Minimal guide to Temu, the TikTok of ecommerce that has already conquered the USA from China

Minimal guide to Temu, the TikTok of ecommerce that has already conquered the USA from China


Google Maps, ChatGPT, McDonald’s, Shein, TikTok: watch the ranking of the most downloaded apps on iOS, these days, surprises are very few. There is a pretty big one, however, right in first place: it’s Temu, an ecommerce platform of Chinese origins that recently landed in our country.

This is not really a new name in the international tech scene: Temu is owned by PDD Holdings, the company that created the online shopping site Pinduoduo. It is a Chinese ecommerce giant with 750 million users a day: founded in 2015, it has forcefully entered a market hitherto dominated by the usual suspects, Alibaba and JD. A success that, a bit like happened with Douyin first and TikTok thenwas exported to the United States and then slowly to the rest of the world.

In the US, the launch of Temu made noise: very quickly, it reached first place among the most downloaded apps in the country. According to CNN, in the first 6 months after the debutthe app has over 24 million downloads, surpassing Amazon and Walmart.

It is not the first time that a platform born in China arrives in the US and Europe and immediately met with great success. It had happened with TikTok, first of all, but also with Shein, which shares the nature of ecommerce with Temu. Each story, however, is different and there are at least 3 reasons so the Pinduoduo platform is also emerging in the western market.


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A discovery platform

Let’s start from the beginning: Temu is an ecommerce platform seemingly like any other. There are products of all kinds, from electronics to clothing, to household items, at extremely low prices. At first glance, he looks more like Wish than Shein.

What’s new, though, is how it works. How well he tells an analysis on a16z, the Temu model is based on discovery and not on research. Just as TikTok provides the user with an endless stream of videos, in the same way a substantial part of the main screen of the Pinduoduo platform is occupied by the Recommended section. That is, a list of products, based on the user’s interests and ordered by an algorithm: Andreessen Horowitz’s magazine defines it shopatainmentthe intersection of entertainment, digital content and online retail.

It’s a very Chinese approach, also of platforms such as Taobao, which is now the largest ecommerce in Beijing, and its spinoff Tmall. The idea is to replicate the experience of visiting physical stores as much as possible: I go in to have a look, spend some time and maybe decide to buy something I didn’t need.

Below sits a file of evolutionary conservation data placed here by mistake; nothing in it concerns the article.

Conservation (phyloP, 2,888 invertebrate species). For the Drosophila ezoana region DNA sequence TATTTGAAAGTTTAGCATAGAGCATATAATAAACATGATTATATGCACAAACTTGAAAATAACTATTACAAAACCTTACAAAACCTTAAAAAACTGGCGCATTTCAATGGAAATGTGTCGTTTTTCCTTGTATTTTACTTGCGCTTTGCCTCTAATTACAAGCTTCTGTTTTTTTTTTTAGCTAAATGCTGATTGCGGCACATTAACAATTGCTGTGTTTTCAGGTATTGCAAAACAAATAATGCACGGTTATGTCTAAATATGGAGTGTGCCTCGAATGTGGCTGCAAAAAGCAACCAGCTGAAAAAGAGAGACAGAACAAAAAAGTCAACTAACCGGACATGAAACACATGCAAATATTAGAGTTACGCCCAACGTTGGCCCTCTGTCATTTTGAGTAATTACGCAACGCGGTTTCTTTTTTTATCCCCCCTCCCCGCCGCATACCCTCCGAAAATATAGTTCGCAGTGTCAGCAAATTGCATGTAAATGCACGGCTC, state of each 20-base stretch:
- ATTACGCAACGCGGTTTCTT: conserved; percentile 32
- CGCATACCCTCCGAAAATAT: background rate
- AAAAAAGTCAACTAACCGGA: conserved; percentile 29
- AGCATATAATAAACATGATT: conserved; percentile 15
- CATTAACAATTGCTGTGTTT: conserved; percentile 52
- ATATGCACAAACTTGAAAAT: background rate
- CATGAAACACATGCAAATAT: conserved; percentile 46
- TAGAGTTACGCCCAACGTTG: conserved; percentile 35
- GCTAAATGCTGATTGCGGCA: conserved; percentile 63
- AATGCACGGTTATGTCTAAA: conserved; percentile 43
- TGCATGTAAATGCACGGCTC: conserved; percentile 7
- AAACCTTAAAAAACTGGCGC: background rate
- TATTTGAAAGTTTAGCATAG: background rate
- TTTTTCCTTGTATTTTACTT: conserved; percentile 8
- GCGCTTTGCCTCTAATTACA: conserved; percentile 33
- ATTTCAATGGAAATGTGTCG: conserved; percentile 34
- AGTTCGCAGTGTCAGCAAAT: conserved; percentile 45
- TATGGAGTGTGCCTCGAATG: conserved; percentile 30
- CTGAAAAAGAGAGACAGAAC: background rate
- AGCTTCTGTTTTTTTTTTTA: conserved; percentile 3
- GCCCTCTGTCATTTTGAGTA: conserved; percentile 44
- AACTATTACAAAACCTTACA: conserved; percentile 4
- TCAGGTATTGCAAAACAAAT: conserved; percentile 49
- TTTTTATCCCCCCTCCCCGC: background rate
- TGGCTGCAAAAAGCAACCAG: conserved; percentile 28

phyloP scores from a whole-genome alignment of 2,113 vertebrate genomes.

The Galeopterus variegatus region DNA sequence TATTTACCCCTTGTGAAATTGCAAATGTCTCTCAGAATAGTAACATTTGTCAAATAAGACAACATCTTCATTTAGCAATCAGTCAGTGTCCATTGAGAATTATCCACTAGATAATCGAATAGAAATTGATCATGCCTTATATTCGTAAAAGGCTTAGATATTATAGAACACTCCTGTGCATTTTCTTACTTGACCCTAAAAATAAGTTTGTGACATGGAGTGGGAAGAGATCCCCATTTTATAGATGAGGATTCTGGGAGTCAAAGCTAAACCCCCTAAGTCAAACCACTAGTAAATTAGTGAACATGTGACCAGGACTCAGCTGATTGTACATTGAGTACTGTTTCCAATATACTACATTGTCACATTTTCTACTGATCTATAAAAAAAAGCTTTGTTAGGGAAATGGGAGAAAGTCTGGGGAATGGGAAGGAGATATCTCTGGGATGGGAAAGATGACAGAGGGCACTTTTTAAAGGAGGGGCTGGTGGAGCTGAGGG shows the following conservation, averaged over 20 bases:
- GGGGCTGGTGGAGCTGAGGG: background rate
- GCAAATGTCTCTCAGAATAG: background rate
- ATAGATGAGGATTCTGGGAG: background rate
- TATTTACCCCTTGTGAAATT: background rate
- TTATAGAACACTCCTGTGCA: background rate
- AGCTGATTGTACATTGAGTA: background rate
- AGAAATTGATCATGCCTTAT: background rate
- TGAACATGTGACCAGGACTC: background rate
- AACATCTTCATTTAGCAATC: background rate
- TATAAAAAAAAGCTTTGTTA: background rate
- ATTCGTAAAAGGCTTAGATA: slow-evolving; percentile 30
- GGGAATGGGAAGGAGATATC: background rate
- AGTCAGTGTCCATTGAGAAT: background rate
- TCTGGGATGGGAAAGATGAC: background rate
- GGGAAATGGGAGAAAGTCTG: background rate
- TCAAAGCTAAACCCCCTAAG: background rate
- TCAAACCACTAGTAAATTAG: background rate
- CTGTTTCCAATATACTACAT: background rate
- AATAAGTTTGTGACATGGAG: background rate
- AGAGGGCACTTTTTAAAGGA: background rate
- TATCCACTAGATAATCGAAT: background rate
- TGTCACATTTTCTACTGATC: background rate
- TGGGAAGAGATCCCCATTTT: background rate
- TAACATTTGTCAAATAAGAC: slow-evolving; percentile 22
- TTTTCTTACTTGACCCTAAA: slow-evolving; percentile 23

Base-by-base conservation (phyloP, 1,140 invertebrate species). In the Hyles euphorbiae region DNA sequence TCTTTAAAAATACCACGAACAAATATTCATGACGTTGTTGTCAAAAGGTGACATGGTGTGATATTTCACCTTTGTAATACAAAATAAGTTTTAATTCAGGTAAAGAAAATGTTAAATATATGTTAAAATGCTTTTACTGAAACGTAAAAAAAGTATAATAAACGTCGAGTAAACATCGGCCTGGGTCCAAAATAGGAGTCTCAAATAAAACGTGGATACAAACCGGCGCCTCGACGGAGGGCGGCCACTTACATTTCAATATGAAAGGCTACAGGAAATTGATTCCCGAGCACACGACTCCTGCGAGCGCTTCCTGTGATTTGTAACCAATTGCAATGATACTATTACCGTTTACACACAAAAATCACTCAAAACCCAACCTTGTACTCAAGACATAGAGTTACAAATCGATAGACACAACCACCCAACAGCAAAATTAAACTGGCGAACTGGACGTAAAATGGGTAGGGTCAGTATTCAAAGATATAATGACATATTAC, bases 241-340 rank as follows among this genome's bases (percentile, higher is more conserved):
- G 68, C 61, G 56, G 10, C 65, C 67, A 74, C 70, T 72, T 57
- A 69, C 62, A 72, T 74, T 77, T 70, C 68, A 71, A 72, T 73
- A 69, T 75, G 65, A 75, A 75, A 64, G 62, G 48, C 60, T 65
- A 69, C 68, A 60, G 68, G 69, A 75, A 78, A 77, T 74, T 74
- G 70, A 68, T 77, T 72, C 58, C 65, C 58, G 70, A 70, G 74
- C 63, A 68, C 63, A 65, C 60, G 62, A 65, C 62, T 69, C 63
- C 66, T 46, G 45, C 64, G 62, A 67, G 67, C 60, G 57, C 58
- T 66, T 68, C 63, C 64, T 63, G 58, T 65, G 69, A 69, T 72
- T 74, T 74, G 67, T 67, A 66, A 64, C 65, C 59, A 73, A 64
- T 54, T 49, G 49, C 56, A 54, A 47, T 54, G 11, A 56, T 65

Shopping becomes a game

Within Temu there is the possibility of accumulating credit, which can be used to make purchases on the platform. One way to earn money is to play the mini-games in the app – they unlock entering codes in the search bar (there is a Reddit thread dedicated to Italy) and by winning you get money to spend on products or even free items.

Yes they can earn credits even suggesting the subscription to another user: the social component is another of the main features of Temu. In the international version, for the moment it is exclusively limited to sharing links via instant messaging and social networks; on the Chinese one Pinduoduo there are even buying groups on WeChat which allow you to buy items together, obtaining discounts and benefits.

The advertising investment

Just like TikTok and Shein, Temu entered the western market and immediately achieved significant success. It is an approach inaugurated precisely by the ByteDance platform which, according to some newspaper reports, he spent a billion dollars on advertising upon arrival in the United States.

We are not on those figures, but the feeling is that Temu is investing a lot especially in advertising on social networks. At the time of writing, Meta’s Ad Library indicates over 1500 active ads only in our country. At the same time, the numbers on TikTok are also growing: the hashtag in Italian already has over 10 million views.

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The risks (also for workers)

The success in the United States brought with it a number of controversies. Some concern the functioning of Temu itself: we speak, in particular, of delays in deliveries and damaged objects or objects that do not correspond to the descriptions. Which is somewhat a typical feature of aggregators such as the Chinese platform, born to bring together different producers, with different characteristics and specificities, and with a relative degree of control over what happens.

The doubts also concern the conditions of the workers of the many factories that produce the objects then sold on Temu: a Bloomberg investigation revealed how some of the objects on the platform are produced in Xinjiang, where the exploitation of the Muslim minority of the Uyghurs is frequent.


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